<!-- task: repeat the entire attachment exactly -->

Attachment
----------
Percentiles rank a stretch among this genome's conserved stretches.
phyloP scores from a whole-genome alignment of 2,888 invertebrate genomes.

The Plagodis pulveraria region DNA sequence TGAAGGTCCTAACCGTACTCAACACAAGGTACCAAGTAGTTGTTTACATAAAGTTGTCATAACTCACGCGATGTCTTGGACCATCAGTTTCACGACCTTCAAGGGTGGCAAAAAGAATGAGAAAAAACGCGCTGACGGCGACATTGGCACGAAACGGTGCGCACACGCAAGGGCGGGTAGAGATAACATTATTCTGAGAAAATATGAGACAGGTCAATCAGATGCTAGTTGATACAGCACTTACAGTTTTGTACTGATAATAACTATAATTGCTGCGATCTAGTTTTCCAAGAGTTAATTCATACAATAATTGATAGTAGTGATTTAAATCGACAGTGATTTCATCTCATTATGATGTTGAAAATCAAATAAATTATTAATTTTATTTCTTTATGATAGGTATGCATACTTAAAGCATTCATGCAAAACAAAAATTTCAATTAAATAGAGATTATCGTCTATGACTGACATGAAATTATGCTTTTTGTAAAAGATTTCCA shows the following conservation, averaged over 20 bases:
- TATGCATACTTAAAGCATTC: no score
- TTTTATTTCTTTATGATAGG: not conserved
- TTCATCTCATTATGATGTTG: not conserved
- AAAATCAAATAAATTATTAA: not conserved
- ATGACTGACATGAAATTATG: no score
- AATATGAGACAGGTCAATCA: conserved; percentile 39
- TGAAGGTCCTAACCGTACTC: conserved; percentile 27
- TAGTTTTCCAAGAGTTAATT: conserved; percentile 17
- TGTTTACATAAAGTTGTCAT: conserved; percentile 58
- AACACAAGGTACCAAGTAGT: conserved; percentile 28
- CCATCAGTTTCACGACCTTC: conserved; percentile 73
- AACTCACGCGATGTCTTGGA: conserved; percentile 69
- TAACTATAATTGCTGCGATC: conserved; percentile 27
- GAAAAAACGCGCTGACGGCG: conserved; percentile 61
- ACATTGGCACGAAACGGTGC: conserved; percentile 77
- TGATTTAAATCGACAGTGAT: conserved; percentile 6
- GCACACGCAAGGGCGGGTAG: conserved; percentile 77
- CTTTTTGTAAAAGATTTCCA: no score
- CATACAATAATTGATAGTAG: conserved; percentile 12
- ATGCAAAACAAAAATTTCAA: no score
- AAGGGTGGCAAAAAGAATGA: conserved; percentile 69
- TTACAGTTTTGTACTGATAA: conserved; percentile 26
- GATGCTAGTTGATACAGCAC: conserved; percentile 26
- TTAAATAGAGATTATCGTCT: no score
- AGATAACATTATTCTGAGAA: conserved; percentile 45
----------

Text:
Percentiles rank a stretch among this genome's conserved stretches.
phyloP scores from a whole-genome alignment of 2,888 invertebrate genomes.

The Plagodis pulveraria region DNA sequence TGAAGGTCCTAACCGTACTCAACACAAGGTACCAAGTAGTTGTTTACATAAAGTTGTCATAACTCACGCGATGTCTTGGACCATCAGTTTCACGACCTTCAAGGGTGGCAAAAAGAATGAGAAAAAACGCGCTGACGGCGACATTGGCACGAAACGGTGCGCACACGCAAGGGCGGGTAGAGATAACATTATTCTGAGAAAATATGAGACAGGTCAATCAGATGCTAGTTGATACAGCACTTACAGTTTTGTACTGATAATAACTATAATTGCTGCGATCTAGTTTTCCAAGAGTTAATTCATACAATAATTGATAGTAGTGATTTAAATCGACAGTGATTTCATCTCATTATGATGTTGAAAATCAAATAAATTATTAATTTTATTTCTTTATGATAGGTATGCATACTTAAAGCATTCATGCAAAACAAAAATTTCAATTAAATAGAGATTATCGTCTATGACTGACATGAAATTATGCTTTTTGTAAAAGATTTCCA shows the following conservation, averaged over 20 bases:
- TATGCATACTTAAAGCATTC: no score
- TTTTATTTCTTTATGATAGG: not conserved
- TTCATCTCATTATGATGTTG: not conserved
- AAAATCAAATAAATTATTAA: not conserved
- ATGACTGACATGAAATTATG: no score
- AATATGAGACAGGTCAATCA: conserved; percentile 39
- TGAAGGTCCTAACCGTACTC: conserved; percentile 27
- TAGTTTTCCAAGAGTTAATT: conserved; percentile 17
- TGTTTACATAAAGTTGTCAT: conserved; percentile 58
- AACACAAGGTACCAAGTAGT: conserved; percentile 28
- CCATCAGTTTCACGACCTTC: conserved; percentile 73
- AACTCACGCGATGTCTTGGA: conserved; percentile 69
- TAACTATAATTGCTGCGATC: conserved; percentile 27
- GAAAAAACGCGCTGACGGCG: conserved; percentile 61
- ACATTGGCACGAAACGGTGC: conserved; percentile 77
- TGATTTAAATCGACAGTGAT: conserved; percentile 6
- GCACACGCAAGGGCGGGTAG: conserved; percentile 77
- CTTTTTGTAAAAGATTTCCA: no score
- CATACAATAATTGATAGTAG: conserved; percentile 12
- ATGCAAAACAAAAATTTCAA: no score
- AAGGGTGGCAAAAAGAATGA: conserved; percentile 69
- TTACAGTTTTGTACTGATAA: conserved; percentile 26
- GATGCTAGTTGATACAGCAC: conserved; percentile 26
- TTAAATAGAGATTATCGTCT: no score
- AGATAACATTATTCTGAGAA: conserved; percentile 45